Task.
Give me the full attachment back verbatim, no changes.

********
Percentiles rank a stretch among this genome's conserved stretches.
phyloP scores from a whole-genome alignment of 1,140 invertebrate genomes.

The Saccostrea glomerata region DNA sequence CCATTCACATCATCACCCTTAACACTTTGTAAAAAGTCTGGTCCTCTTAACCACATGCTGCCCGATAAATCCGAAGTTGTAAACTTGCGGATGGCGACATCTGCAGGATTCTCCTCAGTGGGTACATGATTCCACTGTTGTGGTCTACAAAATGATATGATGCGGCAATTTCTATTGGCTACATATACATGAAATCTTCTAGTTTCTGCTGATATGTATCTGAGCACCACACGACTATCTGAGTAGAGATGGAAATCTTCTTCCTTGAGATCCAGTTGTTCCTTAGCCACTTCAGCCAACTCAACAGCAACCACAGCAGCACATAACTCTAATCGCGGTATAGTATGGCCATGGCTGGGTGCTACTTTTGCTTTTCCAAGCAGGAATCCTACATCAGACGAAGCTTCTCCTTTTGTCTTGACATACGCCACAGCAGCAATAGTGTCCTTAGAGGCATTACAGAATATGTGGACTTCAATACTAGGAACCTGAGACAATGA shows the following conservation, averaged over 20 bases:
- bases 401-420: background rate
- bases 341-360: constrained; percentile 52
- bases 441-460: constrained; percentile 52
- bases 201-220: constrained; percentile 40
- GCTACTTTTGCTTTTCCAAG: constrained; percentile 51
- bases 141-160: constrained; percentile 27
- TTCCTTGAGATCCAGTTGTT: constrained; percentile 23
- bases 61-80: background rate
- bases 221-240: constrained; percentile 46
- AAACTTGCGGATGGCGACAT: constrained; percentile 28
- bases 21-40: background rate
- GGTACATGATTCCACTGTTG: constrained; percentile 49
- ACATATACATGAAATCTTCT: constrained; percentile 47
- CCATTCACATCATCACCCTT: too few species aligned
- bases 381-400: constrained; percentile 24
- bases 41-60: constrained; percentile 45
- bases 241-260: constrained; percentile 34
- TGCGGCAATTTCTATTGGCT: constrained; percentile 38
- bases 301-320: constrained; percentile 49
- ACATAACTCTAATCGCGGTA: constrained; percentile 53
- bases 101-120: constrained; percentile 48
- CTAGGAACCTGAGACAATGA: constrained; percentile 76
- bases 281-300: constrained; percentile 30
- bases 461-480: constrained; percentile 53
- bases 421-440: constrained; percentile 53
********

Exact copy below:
Percentiles rank a stretch among this genome's conserved stretches.
phyloP scores from a whole-genome alignment of 1,140 invertebrate genomes.

The Saccostrea glomerata region DNA sequence CCATTCACATCATCACCCTTAACACTTTGTAAAAAGTCTGGTCCTCTTAACCACATGCTGCCCGATAAATCCGAAGTTGTAAACTTGCGGATGGCGACATCTGCAGGATTCTCCTCAGTGGGTACATGATTCCACTGTTGTGGTCTACAAAATGATATGATGCGGCAATTTCTATTGGCTACATATACATGAAATCTTCTAGTTTCTGCTGATATGTATCTGAGCACCACACGACTATCTGAGTAGAGATGGAAATCTTCTTCCTTGAGATCCAGTTGTTCCTTAGCCACTTCAGCCAACTCAACAGCAACCACAGCAGCACATAACTCTAATCGCGGTATAGTATGGCCATGGCTGGGTGCTACTTTTGCTTTTCCAAGCAGGAATCCTACATCAGACGAAGCTTCTCCTTTTGTCTTGACATACGCCACAGCAGCAATAGTGTCCTTAGAGGCATTACAGAATATGTGGACTTCAATACTAGGAACCTGAGACAATGA shows the following conservation, averaged over 20 bases:
- bases 401-420: background rate
- bases 341-360: constrained; percentile 52
- bases 441-460: constrained; percentile 52
- bases 201-220: constrained; percentile 40
- GCTACTTTTGCTTTTCCAAG: constrained; percentile 51
- bases 141-160: constrained; percentile 27
- TTCCTTGAGATCCAGTTGTT: constrained; percentile 23
- bases 61-80: background rate
- bases 221-240: constrained; percentile 46
- AAACTTGCGGATGGCGACAT: constrained; percentile 28
- bases 21-40: background rate
- GGTACATGATTCCACTGTTG: constrained; percentile 49
- ACATATACATGAAATCTTCT: constrained; percentile 47
- CCATTCACATCATCACCCTT: too few species aligned
- bases 381-400: constrained; percentile 24
- bases 41-60: constrained; percentile 45
- bases 241-260: constrained; percentile 34
- TGCGGCAATTTCTATTGGCT: constrained; percentile 38
- bases 301-320: constrained; percentile 49
- ACATAACTCTAATCGCGGTA: constrained; percentile 53
- bases 101-120: constrained; percentile 48
- CTAGGAACCTGAGACAATGA: constrained; percentile 76
- bases 281-300: constrained; percentile 30
- bases 461-480: constrained; percentile 53
- bases 421-440: constrained; percentile 53